(Un)Magical Moments: Burning Your Feet from Firewalking

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Tony Robbins is a motivational speaker who believes in "magic moments." He encourages guests to walk over a pit of burning coals to show the power of overcoming your fears. Unfortunately, that part of the seminar often isn't as magical as planned.

Last week in Dallas, at one of Robbins' "Unleash the Power Within" seminars, 30 people had to be treated for burns to their feet, five of whom were taken to the hospital. And this isn't the first time that people got burned at one of Robbins' firewalking events. Back in 2012, some attendees received second- and third-degree burns.

To be fair, lots of people have gone firewalking without any problems. So, why do some people walk (or limp) away with blisters? Many believe that it's because they weren't in the proper mindset. It's about mind over matter. Bill Carmody writes:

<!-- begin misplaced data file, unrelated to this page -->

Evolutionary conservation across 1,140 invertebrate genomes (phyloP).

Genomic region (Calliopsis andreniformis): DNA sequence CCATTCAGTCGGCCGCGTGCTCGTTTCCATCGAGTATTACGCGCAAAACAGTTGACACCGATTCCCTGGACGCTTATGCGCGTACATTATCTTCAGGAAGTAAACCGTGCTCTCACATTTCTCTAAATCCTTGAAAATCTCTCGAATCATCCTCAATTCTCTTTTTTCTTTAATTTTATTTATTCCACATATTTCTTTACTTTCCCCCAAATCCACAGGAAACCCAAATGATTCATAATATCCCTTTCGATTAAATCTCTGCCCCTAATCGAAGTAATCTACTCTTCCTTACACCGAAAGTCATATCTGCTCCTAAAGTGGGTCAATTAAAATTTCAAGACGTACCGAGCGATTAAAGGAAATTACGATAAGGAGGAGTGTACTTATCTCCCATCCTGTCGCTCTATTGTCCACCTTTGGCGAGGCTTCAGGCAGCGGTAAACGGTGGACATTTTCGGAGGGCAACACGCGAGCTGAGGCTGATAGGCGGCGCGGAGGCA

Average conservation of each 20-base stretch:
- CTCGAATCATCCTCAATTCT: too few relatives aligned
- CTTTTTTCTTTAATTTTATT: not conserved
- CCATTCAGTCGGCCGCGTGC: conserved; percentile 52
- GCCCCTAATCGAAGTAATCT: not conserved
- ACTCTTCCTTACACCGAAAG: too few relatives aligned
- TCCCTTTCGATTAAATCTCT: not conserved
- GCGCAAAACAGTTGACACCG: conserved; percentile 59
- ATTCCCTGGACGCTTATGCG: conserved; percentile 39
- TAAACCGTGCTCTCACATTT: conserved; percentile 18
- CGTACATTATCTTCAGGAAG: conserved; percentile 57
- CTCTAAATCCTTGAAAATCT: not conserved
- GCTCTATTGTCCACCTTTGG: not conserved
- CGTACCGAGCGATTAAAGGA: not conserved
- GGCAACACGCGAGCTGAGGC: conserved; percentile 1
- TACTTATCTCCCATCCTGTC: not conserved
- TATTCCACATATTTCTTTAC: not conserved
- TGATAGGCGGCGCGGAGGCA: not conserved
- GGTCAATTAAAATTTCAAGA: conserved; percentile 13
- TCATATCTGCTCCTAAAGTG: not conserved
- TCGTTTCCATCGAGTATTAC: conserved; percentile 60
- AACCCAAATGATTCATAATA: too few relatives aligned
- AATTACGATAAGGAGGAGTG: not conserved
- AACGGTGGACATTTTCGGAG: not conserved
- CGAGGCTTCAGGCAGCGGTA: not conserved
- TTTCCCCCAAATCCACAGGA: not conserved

"Tony Robbins' only intent is to call people to breakthrough [sic] their mind's limitations and become more of themselves... He's a true master of the human psyche."

No. Psychosomatics isn't necessary to explain firewalking. It's not about overcoming mental obstacles or tapping into some mysterious inner force. The explanation is much more mundane: Physics.

Coal, as well as the ash that forms around it, is not a particularly efficient conductor of heat. That's why you can walk on it -- albeit very briefly -- without getting burned. (People who do get burned probably let their feet remain in contact with the coal for too long a period of time.) Similarly, as the excellent video at the bottom of this post explains, conduction is why you can stick your hands into a hot oven without getting burned (because air isn't a good conductor), while touching the side of the oven would cause you to scream in pain (because metal is an excellent conductor).

So, remember, if you play with fire, sometimes you get burned.